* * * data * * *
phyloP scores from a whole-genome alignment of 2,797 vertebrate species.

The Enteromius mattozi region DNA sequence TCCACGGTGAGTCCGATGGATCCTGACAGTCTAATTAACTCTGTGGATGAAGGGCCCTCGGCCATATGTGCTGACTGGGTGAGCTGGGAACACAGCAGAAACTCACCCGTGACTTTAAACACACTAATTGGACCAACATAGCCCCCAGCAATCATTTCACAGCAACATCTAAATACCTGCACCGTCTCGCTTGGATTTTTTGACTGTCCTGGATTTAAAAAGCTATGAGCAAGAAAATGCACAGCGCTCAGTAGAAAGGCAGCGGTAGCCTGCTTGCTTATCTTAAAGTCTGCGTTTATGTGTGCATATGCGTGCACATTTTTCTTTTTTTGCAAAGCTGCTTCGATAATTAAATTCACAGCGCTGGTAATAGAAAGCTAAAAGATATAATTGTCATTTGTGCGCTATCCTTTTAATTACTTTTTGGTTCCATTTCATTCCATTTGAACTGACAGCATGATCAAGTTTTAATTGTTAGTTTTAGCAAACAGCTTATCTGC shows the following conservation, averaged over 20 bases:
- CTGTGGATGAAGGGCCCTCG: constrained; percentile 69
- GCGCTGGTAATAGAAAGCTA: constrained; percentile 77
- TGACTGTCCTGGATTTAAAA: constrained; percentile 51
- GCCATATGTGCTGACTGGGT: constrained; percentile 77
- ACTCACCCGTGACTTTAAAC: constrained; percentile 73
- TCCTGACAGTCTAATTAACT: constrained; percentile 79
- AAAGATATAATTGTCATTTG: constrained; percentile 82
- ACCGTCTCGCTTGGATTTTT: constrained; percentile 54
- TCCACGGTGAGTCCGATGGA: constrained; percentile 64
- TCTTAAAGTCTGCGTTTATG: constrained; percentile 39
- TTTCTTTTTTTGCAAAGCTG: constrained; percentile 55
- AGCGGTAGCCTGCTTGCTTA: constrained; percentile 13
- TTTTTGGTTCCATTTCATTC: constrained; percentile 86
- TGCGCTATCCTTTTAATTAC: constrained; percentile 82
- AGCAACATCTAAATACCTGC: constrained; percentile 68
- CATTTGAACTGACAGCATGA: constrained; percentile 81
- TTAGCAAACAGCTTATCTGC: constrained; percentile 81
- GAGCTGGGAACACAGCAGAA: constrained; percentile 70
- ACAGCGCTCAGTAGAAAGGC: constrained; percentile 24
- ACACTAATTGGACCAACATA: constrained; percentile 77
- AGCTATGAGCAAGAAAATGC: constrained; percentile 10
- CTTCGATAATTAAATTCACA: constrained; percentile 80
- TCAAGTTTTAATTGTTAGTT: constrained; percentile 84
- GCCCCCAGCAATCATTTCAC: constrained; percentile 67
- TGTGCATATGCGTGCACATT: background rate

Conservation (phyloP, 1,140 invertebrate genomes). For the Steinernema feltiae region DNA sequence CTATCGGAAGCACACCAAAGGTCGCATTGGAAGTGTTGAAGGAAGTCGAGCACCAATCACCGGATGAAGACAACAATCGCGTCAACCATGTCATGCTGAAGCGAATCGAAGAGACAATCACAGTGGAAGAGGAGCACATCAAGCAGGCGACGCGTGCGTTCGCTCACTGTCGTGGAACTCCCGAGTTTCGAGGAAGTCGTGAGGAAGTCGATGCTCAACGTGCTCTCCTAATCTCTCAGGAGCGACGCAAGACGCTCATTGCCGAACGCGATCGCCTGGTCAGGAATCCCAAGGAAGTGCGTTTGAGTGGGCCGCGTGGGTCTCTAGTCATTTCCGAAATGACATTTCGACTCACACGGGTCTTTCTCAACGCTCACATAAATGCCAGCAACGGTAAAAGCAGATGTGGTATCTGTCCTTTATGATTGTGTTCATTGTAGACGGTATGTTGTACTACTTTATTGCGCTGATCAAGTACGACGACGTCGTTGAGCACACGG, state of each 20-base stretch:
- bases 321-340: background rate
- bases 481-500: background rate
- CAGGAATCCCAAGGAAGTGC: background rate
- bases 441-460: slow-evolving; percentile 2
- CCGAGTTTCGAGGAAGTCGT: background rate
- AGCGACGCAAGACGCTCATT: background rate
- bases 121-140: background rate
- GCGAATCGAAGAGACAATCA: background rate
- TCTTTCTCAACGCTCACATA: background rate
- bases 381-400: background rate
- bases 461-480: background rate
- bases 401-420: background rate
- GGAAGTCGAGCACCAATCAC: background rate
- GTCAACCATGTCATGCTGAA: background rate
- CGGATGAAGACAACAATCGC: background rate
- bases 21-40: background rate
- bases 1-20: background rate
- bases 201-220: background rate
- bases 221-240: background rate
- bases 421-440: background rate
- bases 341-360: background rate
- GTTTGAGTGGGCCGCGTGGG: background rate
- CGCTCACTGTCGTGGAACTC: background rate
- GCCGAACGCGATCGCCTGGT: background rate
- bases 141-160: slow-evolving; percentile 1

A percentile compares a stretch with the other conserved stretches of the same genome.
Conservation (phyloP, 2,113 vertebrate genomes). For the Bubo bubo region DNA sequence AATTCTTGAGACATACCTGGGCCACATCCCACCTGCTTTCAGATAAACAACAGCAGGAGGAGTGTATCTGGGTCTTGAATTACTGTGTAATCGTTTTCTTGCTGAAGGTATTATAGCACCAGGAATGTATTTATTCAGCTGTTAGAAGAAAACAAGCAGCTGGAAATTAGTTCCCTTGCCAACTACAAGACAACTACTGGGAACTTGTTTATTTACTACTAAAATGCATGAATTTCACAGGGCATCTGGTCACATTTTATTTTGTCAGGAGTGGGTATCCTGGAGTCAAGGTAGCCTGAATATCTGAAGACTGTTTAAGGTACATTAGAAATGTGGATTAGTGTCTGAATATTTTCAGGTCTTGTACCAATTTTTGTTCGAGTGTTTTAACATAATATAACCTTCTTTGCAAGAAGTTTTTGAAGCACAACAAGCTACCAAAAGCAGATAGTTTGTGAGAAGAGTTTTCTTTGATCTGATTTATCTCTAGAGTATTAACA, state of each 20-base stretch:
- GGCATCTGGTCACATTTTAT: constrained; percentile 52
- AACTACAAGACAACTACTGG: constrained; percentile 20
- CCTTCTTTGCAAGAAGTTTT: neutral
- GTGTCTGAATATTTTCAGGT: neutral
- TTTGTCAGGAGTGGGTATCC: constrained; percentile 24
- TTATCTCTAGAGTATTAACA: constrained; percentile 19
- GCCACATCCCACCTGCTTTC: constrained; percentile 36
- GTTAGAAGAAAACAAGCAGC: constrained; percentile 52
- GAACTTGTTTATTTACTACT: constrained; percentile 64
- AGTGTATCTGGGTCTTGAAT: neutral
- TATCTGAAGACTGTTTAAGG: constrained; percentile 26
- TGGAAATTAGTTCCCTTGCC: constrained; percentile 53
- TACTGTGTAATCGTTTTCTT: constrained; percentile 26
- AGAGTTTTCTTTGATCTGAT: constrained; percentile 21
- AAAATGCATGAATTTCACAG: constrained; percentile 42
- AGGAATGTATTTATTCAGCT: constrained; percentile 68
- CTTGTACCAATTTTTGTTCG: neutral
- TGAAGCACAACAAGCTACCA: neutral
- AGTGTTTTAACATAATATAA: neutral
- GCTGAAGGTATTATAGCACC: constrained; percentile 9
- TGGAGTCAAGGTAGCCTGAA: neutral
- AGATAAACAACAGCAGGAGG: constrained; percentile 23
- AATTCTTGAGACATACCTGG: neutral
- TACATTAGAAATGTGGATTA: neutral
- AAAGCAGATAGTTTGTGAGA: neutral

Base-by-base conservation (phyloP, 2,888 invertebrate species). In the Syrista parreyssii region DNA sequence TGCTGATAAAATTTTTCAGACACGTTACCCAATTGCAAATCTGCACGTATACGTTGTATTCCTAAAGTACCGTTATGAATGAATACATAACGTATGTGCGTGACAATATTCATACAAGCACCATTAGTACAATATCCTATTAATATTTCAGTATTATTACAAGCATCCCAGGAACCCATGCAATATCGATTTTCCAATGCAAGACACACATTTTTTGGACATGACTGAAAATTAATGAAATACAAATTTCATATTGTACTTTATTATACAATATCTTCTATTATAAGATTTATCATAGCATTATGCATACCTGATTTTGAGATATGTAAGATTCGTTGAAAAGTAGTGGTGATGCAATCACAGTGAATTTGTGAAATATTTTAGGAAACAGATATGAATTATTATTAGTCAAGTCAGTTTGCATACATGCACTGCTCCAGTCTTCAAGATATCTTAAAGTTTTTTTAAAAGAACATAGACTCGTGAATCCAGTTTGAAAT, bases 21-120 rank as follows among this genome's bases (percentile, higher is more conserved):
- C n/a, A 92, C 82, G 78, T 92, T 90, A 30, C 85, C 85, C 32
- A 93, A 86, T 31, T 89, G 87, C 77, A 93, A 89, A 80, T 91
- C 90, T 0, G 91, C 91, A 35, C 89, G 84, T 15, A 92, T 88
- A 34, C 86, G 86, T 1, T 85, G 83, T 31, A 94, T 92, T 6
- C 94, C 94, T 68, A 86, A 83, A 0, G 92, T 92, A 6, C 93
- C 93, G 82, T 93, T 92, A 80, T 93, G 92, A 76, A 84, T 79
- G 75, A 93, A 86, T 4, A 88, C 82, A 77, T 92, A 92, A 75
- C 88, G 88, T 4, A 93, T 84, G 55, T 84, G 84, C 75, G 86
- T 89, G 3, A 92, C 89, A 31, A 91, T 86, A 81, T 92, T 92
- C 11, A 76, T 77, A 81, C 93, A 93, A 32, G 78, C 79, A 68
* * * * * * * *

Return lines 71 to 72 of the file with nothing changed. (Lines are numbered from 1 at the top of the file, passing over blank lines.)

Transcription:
- AGGAATGTATTTATTCAGCT: constrained; percentile 68
- CTTGTACCAATTTTTGTTCG: neutral